Ten years ago, the existence of vampires was horrifically verified when, after centuries of secrecy, Caspar Morales made the decision to spread his condition without let or hindrance, until the whole world was irrevocably altered. Anyone bitten and infected turns Cold, possessed of a powerful bloodlust. If they can wait out the eighty-eight agonizing days it takes to shake the infection without drinking human blood, they’ll remain mortal; but if they give in, as most do, they become a vampire forever. Tana knows this all too well: when she was ten, her mother turned Cold, and years later, the consequences of her transformation continue to haunt her family. So when Tana wakes up the morning after a party to a house full of corpses and finds her ex-boyfriend, Aidan, bitten and chained beside Gavriel, a vampire at the mercy of the pack that infected Aidan, she knows there’s only one place the three of them can go: Coldtown, a walled city of vampires and their willing, would-be acolytes made famous by reality TV. In the company of Goth runaways Winter and Midnight—teenage twins determined to become vampires together and share the experience on their blog—getting into Coldtown is easy. But with Tana possibly infected too and Gavriel caught up in vampire politics, will they ever get out again?
My first experience of Holly Black’s work was White Cat (2010), the incredible first volume to her deeply original, cleverly constructed, and all-round excellent Curse Workers trilogy, which manages to combine con games, mobsters, and high school in an all too plausible version of the modern world where magic both exists and is illegal. It’s the sort of series that breeds a lot of faith in the creator; enough so that, when I heard she was writing a vampire novel at a time when more or less everyone, including those of us already published in the genre, is feeling burnt out on the genre, I felt genuinely excited. Black has a knack for intelligent, elegant worldbuilding—something which all too often feels lacking in a sea of YA novels which, despite their many other fine qualities, can be prone to giving the underlying logic of their settings a low priority.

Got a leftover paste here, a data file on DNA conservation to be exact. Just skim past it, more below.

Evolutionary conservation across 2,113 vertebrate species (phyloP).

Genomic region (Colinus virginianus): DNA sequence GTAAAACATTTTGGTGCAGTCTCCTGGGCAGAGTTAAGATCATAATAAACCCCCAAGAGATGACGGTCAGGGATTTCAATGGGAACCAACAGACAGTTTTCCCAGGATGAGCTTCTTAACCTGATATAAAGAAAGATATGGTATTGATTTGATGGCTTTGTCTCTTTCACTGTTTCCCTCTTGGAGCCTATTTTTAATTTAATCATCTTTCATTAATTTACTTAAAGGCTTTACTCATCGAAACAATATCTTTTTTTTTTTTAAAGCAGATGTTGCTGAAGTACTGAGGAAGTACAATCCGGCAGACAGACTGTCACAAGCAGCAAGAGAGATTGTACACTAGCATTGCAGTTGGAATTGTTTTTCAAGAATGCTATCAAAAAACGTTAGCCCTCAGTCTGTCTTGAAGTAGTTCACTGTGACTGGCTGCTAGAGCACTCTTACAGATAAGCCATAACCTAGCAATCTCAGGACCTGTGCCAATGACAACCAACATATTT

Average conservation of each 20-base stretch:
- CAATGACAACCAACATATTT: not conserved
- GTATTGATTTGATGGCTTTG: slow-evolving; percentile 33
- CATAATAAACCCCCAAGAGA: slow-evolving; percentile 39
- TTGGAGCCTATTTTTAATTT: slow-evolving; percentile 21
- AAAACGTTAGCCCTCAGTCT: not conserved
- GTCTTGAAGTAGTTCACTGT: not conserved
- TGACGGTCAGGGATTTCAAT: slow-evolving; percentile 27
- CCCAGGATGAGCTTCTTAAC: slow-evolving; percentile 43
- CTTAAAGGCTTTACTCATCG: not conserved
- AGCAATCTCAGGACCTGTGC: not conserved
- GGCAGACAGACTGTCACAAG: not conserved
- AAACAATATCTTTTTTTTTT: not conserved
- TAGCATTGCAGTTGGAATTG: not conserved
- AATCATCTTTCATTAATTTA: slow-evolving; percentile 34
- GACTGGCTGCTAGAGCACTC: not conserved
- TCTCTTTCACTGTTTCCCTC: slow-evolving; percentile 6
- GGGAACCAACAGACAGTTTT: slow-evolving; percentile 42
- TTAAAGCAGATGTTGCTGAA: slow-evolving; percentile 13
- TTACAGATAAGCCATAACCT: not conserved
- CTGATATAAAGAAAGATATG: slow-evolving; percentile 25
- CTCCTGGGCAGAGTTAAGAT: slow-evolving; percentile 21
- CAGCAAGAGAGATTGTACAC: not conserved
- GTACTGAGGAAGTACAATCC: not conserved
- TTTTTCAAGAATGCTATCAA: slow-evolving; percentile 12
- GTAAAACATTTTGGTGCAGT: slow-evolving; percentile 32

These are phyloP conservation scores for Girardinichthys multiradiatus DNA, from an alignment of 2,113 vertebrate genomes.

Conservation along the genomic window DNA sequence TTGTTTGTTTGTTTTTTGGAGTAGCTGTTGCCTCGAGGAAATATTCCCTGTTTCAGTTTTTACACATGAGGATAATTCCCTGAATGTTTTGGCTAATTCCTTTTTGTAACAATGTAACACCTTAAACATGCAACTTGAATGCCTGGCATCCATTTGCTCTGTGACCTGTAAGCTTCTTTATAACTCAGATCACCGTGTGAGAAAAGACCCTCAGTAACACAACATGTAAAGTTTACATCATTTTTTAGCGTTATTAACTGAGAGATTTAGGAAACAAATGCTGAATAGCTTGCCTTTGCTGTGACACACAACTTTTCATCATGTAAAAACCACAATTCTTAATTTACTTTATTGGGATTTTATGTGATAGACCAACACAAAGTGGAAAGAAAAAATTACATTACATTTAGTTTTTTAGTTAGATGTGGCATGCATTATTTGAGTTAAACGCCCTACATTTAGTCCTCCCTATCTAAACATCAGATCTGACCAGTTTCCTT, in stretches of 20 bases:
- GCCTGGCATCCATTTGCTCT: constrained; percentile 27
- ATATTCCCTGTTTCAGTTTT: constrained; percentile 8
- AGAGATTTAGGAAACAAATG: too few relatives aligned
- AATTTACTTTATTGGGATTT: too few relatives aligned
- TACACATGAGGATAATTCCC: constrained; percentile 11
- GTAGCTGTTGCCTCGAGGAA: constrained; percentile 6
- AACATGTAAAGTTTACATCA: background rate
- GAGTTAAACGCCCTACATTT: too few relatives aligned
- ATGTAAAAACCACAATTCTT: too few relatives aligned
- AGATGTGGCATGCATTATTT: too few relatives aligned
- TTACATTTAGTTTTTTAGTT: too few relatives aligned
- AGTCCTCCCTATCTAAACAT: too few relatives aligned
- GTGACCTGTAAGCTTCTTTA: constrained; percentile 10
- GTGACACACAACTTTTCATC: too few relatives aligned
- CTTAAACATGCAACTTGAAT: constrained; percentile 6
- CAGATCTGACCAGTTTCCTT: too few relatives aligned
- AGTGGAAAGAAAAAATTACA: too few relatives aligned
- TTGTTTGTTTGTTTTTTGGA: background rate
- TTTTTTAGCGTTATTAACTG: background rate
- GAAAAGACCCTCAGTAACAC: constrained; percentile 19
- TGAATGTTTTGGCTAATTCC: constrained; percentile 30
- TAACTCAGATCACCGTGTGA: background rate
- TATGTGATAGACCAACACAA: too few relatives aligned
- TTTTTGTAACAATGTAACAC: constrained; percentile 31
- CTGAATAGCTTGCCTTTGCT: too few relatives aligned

The Coldest Girl in Coldtown is told in a sort of back and forth structure: though focusing mainly on Tana’s present, every alternate chapter details either her past, the present actions of her little sister, Pearl, Midnight’s blog posts, or Gavriel’s sordid history. It’s a smart decision, satisfying our curiosity about the Cold world and fleshing out the secondary characters sans infodumping while simultaneously whetting our appetite for Tana’s ongoing story. It’s also noteworthy that, despite a burgeoning romance between Tana and Gavriel, Black’s Cold world is a dangerous one, her vampires just as morally ambiguous, violent, and bloodthirsty as they are seductive and beautiful.